To the second point, advocates for state-level antimicrobial use policies argue that more stringent federal action won’t be taken until enough pressure has been placed by many states:

“I tend to think the way things are going to work is that we’re going to make progress in the States first and eventually we’ll be able to demonstrate that, despite all the challenges and then there will be pressure on the federal government, and then we’ll eventually do things at the federal level. (KI 3, CA)

“You get to a tipping point where all of a sudden there’s enough differences going on in different states …that the groups that have been opposed to what you’re doing say, we just need a federal policy, we don’t want to deal with 50 different sets of regulations. (KI 1, CA)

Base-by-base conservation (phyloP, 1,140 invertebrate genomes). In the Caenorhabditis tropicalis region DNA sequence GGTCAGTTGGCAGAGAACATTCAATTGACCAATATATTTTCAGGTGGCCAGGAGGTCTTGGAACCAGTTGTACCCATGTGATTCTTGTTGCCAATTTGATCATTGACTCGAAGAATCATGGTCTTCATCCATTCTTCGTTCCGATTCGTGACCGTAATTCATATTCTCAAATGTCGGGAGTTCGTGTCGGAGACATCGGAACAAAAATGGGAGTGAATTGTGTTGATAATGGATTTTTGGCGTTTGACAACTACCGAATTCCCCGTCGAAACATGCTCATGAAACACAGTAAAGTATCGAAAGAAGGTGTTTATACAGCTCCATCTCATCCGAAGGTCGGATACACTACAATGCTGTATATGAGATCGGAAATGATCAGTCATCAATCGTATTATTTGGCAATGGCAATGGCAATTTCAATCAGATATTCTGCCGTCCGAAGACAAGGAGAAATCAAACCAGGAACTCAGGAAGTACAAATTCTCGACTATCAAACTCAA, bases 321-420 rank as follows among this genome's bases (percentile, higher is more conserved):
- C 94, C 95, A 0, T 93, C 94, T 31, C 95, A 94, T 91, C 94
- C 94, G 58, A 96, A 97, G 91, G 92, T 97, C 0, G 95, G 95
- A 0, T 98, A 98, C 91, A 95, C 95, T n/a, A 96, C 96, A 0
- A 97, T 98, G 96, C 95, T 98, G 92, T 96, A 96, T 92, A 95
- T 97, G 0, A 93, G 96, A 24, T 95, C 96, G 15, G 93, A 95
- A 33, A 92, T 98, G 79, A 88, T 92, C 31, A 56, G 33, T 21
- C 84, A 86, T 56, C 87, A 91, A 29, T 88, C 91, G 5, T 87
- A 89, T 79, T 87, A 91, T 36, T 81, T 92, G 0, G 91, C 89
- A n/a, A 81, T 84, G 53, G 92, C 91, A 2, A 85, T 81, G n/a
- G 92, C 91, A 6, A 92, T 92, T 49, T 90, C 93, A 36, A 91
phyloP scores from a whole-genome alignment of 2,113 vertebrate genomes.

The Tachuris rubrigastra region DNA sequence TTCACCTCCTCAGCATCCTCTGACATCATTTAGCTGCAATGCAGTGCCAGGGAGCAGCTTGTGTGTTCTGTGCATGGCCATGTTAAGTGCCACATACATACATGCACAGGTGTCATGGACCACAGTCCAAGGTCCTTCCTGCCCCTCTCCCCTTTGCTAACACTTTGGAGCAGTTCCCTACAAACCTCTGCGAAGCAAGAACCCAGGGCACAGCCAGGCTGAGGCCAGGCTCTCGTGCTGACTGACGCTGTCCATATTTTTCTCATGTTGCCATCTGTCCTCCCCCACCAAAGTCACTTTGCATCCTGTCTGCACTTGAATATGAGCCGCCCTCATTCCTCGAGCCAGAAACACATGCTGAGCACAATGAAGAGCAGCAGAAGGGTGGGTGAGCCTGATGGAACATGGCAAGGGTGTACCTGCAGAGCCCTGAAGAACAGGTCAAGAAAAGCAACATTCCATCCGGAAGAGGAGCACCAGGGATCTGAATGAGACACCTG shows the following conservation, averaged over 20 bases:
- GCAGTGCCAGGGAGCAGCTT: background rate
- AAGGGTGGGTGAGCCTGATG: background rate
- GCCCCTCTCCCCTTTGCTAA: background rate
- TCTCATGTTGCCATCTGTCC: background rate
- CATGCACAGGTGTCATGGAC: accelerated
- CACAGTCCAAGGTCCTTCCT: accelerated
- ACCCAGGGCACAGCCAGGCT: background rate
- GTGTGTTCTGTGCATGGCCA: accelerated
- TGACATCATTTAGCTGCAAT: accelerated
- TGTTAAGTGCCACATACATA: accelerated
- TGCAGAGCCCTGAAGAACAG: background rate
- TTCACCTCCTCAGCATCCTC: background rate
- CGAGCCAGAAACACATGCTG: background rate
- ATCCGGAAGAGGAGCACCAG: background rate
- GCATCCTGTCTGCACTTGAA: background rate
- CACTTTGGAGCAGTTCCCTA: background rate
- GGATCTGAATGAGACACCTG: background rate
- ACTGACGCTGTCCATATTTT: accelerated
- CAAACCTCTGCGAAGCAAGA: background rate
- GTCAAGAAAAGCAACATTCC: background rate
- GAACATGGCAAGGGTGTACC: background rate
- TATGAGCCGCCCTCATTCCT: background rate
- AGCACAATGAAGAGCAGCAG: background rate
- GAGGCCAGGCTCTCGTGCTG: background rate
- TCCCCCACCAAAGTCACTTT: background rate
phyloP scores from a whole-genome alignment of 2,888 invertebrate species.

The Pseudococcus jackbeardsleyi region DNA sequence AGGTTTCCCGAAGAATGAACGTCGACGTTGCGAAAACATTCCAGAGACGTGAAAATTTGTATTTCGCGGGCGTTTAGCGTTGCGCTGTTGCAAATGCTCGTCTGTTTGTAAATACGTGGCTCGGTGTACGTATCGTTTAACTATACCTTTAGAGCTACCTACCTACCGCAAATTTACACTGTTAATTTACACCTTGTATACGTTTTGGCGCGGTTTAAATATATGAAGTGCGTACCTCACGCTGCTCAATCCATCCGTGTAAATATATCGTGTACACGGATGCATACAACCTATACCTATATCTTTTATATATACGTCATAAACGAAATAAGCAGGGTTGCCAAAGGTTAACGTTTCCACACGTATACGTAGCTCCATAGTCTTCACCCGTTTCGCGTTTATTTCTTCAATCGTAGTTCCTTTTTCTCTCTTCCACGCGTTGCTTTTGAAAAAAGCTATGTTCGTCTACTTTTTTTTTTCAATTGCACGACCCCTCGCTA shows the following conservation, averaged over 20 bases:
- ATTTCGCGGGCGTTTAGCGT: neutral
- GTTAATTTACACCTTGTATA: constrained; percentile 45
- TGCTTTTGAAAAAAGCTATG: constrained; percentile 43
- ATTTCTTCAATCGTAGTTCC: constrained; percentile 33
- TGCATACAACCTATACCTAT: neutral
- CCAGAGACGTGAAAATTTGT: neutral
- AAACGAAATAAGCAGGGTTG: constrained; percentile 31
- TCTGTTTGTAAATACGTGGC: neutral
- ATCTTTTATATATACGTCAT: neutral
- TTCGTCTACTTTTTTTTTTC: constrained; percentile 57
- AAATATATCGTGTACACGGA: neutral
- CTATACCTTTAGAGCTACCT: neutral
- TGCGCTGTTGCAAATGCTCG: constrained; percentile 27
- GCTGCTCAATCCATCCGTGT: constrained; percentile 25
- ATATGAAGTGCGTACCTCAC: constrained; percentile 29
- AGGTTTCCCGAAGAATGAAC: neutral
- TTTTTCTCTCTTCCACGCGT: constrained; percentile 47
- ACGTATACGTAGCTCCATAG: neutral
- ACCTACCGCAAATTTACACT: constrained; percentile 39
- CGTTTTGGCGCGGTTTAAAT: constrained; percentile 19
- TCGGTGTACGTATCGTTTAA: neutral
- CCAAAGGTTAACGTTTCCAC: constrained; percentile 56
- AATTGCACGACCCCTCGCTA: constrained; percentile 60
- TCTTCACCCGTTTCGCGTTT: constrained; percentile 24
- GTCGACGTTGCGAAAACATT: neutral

Those that think a federal policy would be more effective than a state approach cite the politicization of health and environmental issues in the United States as a main reason:

“I feel that while this issue isn’t one that should be politicized it is…I have to imagine what you found in interviewing the California people, it’s a good law, but Maryland’s is better. But they’ve done nothing in California, because the California Agriculture Department hasn’t defined what routine use is. We don’t want 50 of those plus the territories going on. So it makes sense that the federal government determines, figures out a plan and then reports the information. (KI 15, SF)

Others echoed sentiments that a national surveillance system would be more efficient and eliminate loopholes created by sub-national policies:

“I think it just has to be a national effort and not a state-by-state effort. Because there’s, it’s too piecemeal and too easy to go around the current reg [regulation]. I think the FDA is on the right track, but they’re government, federal government, so they’re going to be slow. And that’s unfortunate, but, but I think they’re on the right track. I don’t think they’re there yet. (KI 6, CA)